I would really like to study for a social work degree. I am 51 and most of my life I've done various administration based jobs. The only involvement I had with social services was 21 years ago when I was a support worker for 2 years with Lewisham Council.
The only qualifications I have are an A level in English Literature (A), a GCSE in Human Biology (A) and a GCSE in Maths (C) which I passed when I was 29.
If I wanted to do the degree would I have to study first as in take more A levels? I also have a certificate from Oxford University from a short course about BRIC's countries which is work 10 points - yes, I am scraping the barrel!!!!
I really don't mind this as I love studying and learning but I'm thinking of it more from a time aspect. I also don't mind getting a support worker job now if that's what it takes but again it's time that concerns me.
Though I am 51 I have tons of ambition and do not even really ever want to retire.
I should have taken done a degree years ago but there's a number of reasons that I just haven't done it which I won't bore you with, but it's something that keeps bugging me even though I keep telling myself to forget it.
I can't even say I just want to take it for my own interest or for something to do! I want to take so I can get a job in Social Services, my main interest being on the adoption assessment side. In fact I would like to eventually get my PhD.
So would I need to take some more A levels or is there something else I should be doing? And would those 2 years as a support worker count even though they were so many years ago?
There are a million questions I have about this but these are the main starting points. I would be really grateful for any useful advice. So many thanks, thanks for reading my post. :-)
x Turn on thread page Beta
Social Work Degree - age now 51. Please help! watch
- Thread Starter
Last edited by jemmy22; 04-11-2015 at 17:48.
- 04-11-2015 17:45
- 04-11-2015 17:49
Depends on where you want to study, think about that and then have a look at what the entry requirements are. There may be an access course you could do.
I went to med school and 2 of the students I graduated with were in their 50s, if they can do it then there's no reason you can't!
- 04-11-2015 17:50
I may not be helpful but good on you for continuing learning 😊
Hopefully someone can help you with regards to courses and if not contact your local social services to see what they would recommend
- 04-11-2015 18:00
Hi Jemmy. Most universities will want to see evidence of recent study. Taking a one-year Access to HE course is probably the easiest and quickest way to do this, but you should contact some universities and ask about their requirements for mature students, as these are generally different from those advertised for younger students. Contact the admissions tutor for your course, rather than the general admissions department, as policies regarding mature students may vary by department. It is also becoming a standard requirement with most universities that all students should have GCSEs in maths and English at grade C or better. Although you have an A level in English, they may still insist that you take English GCSE. If this is the case, you could easily take it alongside your Access course.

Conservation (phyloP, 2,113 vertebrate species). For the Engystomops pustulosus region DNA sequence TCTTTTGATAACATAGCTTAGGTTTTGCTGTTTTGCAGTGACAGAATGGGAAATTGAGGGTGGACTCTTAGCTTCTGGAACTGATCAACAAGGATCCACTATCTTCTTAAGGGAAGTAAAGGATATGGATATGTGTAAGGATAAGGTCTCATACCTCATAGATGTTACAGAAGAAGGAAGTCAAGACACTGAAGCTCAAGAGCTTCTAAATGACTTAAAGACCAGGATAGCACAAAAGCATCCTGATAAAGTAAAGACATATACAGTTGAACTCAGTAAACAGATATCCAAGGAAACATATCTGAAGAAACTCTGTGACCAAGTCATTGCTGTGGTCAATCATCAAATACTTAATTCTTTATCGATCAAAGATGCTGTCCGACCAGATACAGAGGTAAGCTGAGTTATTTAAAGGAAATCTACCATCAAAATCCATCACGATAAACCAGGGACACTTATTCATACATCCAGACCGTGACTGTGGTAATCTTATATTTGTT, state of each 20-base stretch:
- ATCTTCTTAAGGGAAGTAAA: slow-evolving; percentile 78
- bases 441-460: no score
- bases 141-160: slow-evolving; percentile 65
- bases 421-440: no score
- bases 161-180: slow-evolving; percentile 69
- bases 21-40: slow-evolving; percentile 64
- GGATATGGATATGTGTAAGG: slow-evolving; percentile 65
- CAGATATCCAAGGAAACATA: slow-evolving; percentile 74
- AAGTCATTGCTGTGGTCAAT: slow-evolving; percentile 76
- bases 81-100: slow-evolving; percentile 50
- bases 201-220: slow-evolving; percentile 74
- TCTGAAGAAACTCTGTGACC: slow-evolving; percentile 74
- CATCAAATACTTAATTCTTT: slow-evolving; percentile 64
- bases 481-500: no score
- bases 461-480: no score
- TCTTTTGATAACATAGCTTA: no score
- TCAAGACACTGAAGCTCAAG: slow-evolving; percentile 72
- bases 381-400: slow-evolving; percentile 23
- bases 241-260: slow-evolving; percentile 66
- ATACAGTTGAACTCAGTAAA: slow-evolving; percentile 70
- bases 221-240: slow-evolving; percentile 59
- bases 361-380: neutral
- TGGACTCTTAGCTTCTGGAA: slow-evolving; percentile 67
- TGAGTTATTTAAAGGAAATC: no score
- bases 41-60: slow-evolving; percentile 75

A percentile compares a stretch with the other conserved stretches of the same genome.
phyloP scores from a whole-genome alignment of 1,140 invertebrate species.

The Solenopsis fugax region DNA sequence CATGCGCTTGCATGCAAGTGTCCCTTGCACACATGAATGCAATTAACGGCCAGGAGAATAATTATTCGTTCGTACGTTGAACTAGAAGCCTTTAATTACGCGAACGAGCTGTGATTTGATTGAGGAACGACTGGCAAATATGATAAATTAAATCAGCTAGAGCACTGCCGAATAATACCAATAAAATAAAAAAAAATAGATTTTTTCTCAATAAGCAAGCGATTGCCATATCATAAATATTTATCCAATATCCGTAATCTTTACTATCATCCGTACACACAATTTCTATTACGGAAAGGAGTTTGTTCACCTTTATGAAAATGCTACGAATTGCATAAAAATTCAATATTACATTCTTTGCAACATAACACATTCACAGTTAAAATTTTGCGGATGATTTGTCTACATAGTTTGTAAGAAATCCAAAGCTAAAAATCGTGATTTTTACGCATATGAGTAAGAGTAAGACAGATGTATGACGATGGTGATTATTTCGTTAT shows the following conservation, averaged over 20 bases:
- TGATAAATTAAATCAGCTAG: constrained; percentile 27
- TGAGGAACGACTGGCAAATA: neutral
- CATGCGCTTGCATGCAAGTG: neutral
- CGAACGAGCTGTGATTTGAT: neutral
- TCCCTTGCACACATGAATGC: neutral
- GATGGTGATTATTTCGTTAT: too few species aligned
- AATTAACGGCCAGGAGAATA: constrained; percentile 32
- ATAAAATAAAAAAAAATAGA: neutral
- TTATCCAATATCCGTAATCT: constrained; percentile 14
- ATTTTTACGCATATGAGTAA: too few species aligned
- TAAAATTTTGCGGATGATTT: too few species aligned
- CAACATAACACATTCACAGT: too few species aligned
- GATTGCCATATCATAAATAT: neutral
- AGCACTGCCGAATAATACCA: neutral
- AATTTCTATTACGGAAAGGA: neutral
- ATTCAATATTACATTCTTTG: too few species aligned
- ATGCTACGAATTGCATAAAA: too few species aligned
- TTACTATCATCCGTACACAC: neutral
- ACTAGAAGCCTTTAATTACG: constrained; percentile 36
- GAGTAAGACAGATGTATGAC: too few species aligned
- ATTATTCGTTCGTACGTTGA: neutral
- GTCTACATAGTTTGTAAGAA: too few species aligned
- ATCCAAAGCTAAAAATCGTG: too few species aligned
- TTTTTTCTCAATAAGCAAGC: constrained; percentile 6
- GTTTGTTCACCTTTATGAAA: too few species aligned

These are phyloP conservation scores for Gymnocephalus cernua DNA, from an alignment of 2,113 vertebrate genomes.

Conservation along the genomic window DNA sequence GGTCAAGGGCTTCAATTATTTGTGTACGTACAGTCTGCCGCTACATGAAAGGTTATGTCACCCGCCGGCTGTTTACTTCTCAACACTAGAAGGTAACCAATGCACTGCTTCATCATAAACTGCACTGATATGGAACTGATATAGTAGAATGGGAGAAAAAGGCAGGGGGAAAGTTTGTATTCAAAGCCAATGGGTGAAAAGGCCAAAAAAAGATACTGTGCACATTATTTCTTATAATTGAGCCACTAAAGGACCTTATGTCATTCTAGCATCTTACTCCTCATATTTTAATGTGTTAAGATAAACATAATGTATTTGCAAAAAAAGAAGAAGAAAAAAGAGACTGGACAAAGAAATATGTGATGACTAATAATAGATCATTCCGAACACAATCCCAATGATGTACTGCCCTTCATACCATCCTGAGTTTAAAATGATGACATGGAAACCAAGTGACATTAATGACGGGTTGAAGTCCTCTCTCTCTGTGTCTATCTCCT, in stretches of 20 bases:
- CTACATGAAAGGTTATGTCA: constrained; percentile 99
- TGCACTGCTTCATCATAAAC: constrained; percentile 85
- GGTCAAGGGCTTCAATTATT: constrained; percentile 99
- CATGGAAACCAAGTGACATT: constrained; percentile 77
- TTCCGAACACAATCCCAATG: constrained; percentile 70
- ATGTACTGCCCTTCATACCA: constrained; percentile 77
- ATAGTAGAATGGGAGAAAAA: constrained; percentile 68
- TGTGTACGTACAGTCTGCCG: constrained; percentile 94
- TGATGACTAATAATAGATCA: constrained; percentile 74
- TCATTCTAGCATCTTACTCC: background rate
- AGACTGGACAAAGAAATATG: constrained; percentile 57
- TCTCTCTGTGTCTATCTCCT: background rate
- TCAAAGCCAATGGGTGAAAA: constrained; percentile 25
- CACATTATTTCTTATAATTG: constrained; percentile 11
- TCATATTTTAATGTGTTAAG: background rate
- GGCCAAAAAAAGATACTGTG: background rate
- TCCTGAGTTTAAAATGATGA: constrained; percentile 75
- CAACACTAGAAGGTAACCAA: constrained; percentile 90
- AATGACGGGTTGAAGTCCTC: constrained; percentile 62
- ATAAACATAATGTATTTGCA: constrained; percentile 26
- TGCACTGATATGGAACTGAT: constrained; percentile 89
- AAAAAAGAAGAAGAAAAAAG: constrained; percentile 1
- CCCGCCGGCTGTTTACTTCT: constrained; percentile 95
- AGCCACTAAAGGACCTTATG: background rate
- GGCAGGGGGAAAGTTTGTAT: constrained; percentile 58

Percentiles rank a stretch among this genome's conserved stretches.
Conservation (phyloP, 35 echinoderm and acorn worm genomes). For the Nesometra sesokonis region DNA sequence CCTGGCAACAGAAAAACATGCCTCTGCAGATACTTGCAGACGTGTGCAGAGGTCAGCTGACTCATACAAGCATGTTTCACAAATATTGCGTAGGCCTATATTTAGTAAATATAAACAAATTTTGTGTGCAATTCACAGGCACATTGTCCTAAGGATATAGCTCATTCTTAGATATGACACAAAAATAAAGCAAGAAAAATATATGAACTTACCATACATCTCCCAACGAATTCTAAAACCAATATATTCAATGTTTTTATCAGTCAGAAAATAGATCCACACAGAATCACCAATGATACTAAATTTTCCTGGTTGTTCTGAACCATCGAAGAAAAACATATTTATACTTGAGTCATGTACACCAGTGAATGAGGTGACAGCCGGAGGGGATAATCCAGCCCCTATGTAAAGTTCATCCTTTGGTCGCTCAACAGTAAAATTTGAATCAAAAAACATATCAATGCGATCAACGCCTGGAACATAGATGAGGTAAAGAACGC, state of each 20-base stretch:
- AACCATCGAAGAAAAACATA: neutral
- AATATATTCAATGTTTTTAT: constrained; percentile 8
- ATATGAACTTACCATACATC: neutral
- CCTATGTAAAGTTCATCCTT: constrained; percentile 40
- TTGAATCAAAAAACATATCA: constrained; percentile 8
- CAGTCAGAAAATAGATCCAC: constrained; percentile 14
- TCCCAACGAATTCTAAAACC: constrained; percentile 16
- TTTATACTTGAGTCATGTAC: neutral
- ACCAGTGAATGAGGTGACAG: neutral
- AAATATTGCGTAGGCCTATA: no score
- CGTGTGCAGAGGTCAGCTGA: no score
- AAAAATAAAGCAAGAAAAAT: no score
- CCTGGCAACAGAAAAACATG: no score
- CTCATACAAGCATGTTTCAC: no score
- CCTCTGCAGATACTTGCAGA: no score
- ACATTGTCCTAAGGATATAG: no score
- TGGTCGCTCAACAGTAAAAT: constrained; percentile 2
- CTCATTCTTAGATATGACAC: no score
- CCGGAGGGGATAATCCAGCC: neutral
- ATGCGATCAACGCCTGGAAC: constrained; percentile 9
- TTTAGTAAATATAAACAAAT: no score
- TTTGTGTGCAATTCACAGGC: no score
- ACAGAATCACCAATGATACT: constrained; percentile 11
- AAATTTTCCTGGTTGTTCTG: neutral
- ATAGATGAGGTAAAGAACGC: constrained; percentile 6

- 04-11-2015 18:17
Hi. As someone considering returning to education as a mature student, you're on a fairly well trodden path, so first thing is don't feel discouraged or embarrassed about your aspirations, no matter how "odd" they may seem out there in the real world to you at this point. However, I should point out that I'm not too au fait with the specific path to becoming a social worker, so that's something you'd need to research (and hopefully you may get some more detailed input on that on here).
My short and simple answer is that if you really want to do this, and you can financially, emotionally and logistically manage it, prepare yourself... and then throw yourself into it 100%. If you can make it work for you, it could be tremendously fulfilling.
I'd suggest starting to look into what options are available at universities - don't get too put off if it seems like you haven't got the right entry qualifications at the moment. During this last year I completed an Access to HE course, which is (typically) a 1yr full-time course that enables mature students (aged 19+) without the standard qualifications to get into university. It's a Level 3 qualification, which means it's at the same level as A-Levels, but unlike A-Levels, it's pitched much more specifically at getting you ready for university rather than as a standalone qualification. As a result of successfully passing that, I received offers from universities that I'd have had no chance of getting into prior to doing the Access course.
As doing Access is almost certainly going to be the requirement for you, while you're researching your options, you may also want to simultaneously look into the financial side of things. If you've not done a degree or HE course of study before, you should be eligible for SFE support for your degree. In that case, the Access course might be the most challenging period, since you can't get SFE support for your living expenses while you're studying it (although you can get a loan to cover your course fees; it's non-repayable if you go on to complete your degree). So the big issue is how to keep body and soul together while meeting the demands of the course. I believe some institutions may offer a part-time Access option over 2 years, thereby easing the workload pressure, which makes it easier to manage paid work commitments alongside it. However, as I indicated above, the 1 yr ft option is the more typical version most students choose to do (there was no pt option at my college).
Hope that helps. If you have any more specific questions, do ask.Last edited by jimmy_looks_2ice; 04-11-2015 at 18:22.